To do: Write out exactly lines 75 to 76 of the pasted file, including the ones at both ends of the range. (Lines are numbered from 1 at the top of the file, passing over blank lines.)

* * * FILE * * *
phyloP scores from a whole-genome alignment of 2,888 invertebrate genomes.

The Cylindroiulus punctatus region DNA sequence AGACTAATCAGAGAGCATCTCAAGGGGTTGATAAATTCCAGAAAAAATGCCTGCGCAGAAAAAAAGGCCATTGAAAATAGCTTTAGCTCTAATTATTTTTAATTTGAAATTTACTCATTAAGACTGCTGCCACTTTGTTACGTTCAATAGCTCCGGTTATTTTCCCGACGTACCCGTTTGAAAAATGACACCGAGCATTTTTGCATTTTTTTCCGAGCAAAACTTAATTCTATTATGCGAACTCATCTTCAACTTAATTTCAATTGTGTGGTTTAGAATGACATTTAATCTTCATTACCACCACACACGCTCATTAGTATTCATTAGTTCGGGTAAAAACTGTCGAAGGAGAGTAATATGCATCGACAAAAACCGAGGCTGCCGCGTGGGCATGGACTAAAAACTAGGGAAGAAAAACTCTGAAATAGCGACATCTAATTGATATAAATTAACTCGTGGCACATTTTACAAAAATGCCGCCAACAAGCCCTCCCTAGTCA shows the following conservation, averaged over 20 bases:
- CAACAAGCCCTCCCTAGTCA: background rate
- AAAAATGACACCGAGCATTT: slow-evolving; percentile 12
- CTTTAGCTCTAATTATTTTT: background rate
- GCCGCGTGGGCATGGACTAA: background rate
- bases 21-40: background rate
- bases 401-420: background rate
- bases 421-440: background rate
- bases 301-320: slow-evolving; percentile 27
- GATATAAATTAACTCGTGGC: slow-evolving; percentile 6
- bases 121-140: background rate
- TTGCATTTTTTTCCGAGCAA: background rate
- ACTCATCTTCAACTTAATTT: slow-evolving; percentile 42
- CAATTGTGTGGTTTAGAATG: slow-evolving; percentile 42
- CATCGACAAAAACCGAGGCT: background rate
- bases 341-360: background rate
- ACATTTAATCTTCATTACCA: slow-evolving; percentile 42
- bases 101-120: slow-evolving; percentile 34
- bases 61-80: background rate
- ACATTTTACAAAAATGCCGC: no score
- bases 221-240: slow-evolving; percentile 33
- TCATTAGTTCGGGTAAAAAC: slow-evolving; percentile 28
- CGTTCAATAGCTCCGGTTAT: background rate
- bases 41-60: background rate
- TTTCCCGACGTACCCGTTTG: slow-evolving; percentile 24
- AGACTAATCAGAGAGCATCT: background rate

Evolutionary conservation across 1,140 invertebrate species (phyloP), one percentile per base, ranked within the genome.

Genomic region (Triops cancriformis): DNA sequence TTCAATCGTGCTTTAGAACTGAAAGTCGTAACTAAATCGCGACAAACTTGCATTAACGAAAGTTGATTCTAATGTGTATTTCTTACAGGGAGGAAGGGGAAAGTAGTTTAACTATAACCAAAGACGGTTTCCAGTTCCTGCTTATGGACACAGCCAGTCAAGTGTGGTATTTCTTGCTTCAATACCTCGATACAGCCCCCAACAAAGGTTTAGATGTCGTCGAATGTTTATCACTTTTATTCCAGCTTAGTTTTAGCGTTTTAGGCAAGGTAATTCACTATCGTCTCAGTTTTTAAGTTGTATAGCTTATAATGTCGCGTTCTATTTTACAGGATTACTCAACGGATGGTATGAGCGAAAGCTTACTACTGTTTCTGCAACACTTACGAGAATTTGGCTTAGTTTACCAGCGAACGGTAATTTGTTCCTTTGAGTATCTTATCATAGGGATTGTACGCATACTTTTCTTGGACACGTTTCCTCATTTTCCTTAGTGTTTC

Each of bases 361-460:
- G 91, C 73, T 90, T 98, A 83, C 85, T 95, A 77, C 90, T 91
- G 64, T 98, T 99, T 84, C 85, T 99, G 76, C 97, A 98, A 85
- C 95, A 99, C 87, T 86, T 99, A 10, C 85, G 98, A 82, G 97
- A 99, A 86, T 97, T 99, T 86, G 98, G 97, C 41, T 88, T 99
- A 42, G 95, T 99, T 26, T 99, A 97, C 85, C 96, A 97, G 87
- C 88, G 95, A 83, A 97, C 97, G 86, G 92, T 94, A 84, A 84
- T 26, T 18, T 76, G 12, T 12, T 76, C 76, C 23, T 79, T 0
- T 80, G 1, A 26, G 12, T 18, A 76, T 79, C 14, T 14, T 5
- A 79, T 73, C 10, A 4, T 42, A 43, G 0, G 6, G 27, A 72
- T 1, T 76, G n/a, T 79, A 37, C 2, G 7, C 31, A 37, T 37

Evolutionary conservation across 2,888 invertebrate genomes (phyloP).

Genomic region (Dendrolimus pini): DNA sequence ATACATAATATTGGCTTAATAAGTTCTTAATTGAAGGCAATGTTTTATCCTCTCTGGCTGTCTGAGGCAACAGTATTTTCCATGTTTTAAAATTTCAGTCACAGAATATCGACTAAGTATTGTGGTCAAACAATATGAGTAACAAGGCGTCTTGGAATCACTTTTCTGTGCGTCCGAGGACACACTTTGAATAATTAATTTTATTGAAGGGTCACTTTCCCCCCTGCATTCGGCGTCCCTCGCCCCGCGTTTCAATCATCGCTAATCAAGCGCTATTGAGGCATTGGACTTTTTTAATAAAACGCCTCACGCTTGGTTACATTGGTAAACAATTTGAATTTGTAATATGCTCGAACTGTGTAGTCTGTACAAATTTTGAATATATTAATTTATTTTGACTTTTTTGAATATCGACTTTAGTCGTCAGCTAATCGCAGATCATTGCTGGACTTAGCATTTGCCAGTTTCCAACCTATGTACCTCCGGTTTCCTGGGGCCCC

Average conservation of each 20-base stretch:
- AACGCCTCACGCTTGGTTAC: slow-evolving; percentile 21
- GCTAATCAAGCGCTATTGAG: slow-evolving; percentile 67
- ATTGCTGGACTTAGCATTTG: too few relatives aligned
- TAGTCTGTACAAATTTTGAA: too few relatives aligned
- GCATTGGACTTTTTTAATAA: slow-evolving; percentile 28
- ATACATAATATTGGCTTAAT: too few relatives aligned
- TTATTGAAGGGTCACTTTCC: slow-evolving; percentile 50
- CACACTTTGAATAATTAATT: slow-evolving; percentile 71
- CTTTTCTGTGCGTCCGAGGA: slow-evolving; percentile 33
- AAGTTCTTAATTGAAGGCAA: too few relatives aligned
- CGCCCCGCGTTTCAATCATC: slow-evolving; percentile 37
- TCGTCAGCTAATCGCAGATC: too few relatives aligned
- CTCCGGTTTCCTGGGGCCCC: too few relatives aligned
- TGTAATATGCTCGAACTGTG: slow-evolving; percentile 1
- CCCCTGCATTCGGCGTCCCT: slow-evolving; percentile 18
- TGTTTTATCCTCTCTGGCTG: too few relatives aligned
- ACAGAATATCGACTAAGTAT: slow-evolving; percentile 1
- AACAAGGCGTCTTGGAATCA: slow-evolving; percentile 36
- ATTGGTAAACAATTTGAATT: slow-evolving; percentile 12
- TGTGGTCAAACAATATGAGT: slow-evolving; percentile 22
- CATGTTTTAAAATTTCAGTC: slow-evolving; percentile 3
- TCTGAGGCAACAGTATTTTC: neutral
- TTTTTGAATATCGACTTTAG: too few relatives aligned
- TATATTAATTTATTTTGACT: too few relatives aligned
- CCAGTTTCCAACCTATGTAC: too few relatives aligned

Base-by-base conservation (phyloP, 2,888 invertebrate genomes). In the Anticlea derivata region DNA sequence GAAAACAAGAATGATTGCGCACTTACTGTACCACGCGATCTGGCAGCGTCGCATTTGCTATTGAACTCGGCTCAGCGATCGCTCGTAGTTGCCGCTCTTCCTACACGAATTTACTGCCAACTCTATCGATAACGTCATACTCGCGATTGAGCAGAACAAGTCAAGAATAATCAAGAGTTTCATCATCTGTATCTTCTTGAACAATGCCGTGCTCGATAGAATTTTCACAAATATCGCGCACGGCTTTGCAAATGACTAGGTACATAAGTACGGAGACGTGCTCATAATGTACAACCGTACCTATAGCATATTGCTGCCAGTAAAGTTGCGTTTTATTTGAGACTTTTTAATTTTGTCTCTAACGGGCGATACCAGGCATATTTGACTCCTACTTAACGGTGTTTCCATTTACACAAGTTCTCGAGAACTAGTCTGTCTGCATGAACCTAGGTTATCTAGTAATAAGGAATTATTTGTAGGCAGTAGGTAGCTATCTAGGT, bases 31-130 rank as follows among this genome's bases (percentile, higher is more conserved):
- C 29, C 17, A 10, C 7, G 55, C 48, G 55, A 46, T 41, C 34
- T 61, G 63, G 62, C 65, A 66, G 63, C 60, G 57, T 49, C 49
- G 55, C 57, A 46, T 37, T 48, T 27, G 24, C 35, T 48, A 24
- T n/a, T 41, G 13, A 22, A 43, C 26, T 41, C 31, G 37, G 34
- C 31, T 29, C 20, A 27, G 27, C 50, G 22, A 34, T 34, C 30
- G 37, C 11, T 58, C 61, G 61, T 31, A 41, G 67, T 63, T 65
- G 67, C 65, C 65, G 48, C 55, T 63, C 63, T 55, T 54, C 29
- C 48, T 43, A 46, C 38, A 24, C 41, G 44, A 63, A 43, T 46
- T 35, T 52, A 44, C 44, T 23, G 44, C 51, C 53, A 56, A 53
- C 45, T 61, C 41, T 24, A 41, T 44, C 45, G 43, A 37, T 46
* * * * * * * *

- G 37, C 11, T 58, C 61, G 61, T 31, A 41, G 67, T 63, T 65
- G 67, C 65, C 65, G 48, C 55, T 63, C 63, T 55, T 54, C 29